Parts of the engine were made using printers that spread a very thin layer of metal powder across a base plate, building the shape from a computer-generated template with lasers.
The machines were displayed for the first time at an International Air Show in Avalon, Victoria, Australia.
“The project is a spectacular proof of concept that’s leading to significant contracts with aerospace companies,” said Ben Batagol, of Amaero Engineering, a company associated with Monash on the project.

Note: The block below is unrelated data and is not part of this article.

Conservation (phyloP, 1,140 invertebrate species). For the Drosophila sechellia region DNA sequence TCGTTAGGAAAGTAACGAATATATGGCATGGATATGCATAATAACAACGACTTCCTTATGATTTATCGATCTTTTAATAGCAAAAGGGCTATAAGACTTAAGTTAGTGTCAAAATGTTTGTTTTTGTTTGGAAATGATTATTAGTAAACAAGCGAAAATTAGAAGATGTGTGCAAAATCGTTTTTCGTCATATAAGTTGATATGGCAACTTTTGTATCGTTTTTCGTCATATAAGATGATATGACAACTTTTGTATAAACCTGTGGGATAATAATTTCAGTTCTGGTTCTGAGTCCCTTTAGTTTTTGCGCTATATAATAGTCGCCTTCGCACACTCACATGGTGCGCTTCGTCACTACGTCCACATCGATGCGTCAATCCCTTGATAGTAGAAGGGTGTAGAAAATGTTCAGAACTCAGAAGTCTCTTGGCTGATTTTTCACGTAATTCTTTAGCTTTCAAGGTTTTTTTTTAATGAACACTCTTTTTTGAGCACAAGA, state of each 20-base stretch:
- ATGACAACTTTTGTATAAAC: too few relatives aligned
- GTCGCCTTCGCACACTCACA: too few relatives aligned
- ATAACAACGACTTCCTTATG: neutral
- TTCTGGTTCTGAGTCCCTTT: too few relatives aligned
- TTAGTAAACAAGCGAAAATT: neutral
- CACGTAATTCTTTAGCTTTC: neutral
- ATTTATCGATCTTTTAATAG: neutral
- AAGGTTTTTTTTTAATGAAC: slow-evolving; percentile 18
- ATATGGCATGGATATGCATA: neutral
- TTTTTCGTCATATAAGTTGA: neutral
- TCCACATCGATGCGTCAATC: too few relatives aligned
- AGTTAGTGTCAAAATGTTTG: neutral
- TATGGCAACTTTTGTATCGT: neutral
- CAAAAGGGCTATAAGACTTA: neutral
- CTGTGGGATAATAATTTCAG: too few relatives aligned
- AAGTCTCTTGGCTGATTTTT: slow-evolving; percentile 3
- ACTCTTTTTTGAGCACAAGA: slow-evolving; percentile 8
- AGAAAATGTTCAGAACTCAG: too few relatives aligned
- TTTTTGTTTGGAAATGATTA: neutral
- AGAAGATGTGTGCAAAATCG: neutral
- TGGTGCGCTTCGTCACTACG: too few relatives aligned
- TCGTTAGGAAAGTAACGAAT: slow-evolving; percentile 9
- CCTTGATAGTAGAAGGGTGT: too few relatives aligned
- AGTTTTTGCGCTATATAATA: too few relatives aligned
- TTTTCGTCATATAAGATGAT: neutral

“It was a challenge for the team and pushed the technology to new heights of success – no one has printed an entire engine commercially yet,” he told reporters.
The project has taken two years and was launched when French aerospace company Safran. gave the Monash researchers an old engine to copy.
The project was led by Professor Xinhua Wu, Director of the Monash Centre for Additive Manufacturing.
Bill Condie is a science journalist based in Adelaide, Australia.
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